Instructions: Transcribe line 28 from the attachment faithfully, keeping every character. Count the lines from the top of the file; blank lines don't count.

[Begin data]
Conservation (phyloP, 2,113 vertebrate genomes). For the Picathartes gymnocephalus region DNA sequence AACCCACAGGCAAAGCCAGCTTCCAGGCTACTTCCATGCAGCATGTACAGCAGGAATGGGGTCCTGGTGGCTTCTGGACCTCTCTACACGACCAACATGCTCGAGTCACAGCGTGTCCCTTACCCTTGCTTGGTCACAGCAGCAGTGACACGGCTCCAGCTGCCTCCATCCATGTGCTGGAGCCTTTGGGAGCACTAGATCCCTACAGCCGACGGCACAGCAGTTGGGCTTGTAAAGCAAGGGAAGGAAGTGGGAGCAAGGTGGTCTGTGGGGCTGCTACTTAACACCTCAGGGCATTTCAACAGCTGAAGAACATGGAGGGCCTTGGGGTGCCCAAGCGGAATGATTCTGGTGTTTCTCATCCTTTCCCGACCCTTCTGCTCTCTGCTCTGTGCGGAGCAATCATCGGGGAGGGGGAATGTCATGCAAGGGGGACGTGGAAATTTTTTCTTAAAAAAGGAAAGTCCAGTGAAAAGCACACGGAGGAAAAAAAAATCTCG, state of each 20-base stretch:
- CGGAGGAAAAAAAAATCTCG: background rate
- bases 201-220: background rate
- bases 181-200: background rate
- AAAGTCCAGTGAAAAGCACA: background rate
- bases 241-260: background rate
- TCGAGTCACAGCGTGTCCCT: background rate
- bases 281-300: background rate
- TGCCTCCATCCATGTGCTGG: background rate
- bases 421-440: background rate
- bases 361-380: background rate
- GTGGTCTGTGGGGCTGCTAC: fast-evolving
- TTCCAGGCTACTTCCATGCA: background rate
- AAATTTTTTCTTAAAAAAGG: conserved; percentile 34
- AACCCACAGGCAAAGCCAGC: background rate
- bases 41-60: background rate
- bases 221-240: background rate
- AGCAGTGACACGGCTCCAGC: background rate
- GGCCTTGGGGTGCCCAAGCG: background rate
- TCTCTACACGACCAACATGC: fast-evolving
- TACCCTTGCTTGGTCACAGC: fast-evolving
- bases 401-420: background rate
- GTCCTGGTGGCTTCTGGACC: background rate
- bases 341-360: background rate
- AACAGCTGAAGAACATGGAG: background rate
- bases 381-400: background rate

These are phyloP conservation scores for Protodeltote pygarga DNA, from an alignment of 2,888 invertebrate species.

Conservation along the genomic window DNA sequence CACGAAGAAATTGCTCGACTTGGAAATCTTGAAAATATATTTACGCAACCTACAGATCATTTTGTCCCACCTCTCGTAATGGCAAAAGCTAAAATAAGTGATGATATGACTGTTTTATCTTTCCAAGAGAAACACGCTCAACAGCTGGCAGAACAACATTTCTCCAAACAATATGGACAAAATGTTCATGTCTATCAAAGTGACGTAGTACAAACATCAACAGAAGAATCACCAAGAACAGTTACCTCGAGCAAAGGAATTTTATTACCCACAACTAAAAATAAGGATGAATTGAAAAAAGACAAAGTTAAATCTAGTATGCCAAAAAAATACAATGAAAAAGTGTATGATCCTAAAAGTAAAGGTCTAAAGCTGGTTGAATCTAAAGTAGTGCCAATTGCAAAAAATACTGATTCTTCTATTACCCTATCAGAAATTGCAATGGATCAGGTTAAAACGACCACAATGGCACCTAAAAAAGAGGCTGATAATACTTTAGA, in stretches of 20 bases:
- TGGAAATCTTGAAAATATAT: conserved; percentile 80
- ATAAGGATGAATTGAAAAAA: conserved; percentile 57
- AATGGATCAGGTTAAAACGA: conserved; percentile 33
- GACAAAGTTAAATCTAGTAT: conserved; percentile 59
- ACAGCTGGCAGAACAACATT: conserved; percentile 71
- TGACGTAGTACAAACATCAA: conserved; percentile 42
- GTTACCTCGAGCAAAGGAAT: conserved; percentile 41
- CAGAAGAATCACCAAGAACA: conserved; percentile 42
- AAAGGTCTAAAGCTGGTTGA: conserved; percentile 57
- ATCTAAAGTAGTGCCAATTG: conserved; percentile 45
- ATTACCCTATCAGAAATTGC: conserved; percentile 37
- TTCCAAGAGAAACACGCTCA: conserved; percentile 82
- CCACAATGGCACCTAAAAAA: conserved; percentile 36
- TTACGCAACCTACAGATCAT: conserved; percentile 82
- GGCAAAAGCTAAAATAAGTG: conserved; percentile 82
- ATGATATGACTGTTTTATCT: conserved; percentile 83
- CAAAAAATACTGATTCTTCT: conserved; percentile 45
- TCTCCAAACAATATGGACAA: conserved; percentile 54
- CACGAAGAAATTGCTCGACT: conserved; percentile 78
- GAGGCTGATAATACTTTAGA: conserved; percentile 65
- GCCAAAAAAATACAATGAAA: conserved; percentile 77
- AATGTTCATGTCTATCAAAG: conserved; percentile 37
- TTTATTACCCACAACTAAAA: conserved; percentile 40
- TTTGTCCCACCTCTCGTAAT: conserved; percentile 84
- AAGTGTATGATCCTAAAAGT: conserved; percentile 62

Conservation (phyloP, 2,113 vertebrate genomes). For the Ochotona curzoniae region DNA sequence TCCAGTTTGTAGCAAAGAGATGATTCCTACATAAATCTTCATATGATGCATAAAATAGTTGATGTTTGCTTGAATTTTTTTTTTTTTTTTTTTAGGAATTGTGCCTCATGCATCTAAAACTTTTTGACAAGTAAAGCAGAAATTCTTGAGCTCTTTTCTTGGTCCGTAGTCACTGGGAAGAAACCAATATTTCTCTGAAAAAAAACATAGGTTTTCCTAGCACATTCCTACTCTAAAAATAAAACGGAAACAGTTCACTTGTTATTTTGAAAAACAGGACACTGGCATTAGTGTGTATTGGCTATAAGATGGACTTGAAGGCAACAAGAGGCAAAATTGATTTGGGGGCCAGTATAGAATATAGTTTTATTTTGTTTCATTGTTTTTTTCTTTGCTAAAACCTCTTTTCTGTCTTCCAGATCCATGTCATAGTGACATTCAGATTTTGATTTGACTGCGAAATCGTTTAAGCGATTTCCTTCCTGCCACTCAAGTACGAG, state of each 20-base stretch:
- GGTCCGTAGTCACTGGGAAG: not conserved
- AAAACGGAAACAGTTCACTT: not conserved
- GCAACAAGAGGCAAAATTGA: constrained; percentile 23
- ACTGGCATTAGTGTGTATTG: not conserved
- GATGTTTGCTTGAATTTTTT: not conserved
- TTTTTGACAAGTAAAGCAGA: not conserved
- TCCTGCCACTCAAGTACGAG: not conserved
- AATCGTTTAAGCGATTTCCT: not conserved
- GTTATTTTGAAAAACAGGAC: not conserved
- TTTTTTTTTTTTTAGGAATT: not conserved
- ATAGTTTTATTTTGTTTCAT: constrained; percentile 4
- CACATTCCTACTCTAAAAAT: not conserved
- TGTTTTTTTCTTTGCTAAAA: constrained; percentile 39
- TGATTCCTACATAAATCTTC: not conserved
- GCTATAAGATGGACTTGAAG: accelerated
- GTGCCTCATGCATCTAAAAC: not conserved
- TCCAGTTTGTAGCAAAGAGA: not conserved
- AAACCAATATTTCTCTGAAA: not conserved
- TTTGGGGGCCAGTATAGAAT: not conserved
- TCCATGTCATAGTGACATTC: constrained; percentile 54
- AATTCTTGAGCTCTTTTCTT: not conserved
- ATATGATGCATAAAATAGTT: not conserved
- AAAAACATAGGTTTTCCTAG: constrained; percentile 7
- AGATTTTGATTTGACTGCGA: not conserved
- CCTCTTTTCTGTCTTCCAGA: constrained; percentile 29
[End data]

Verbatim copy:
Conservation along the genomic window DNA sequence CACGAAGAAATTGCTCGACTTGGAAATCTTGAAAATATATTTACGCAACCTACAGATCATTTTGTCCCACCTCTCGTAATGGCAAAAGCTAAAATAAGTGATGATATGACTGTTTTATCTTTCCAAGAGAAACACGCTCAACAGCTGGCAGAACAACATTTCTCCAAACAATATGGACAAAATGTTCATGTCTATCAAAGTGACGTAGTACAAACATCAACAGAAGAATCACCAAGAACAGTTACCTCGAGCAAAGGAATTTTATTACCCACAACTAAAAATAAGGATGAATTGAAAAAAGACAAAGTTAAATCTAGTATGCCAAAAAAATACAATGAAAAAGTGTATGATCCTAAAAGTAAAGGTCTAAAGCTGGTTGAATCTAAAGTAGTGCCAATTGCAAAAAATACTGATTCTTCTATTACCCTATCAGAAATTGCAATGGATCAGGTTAAAACGACCACAATGGCACCTAAAAAAGAGGCTGATAATACTTTAGA, in stretches of 20 bases: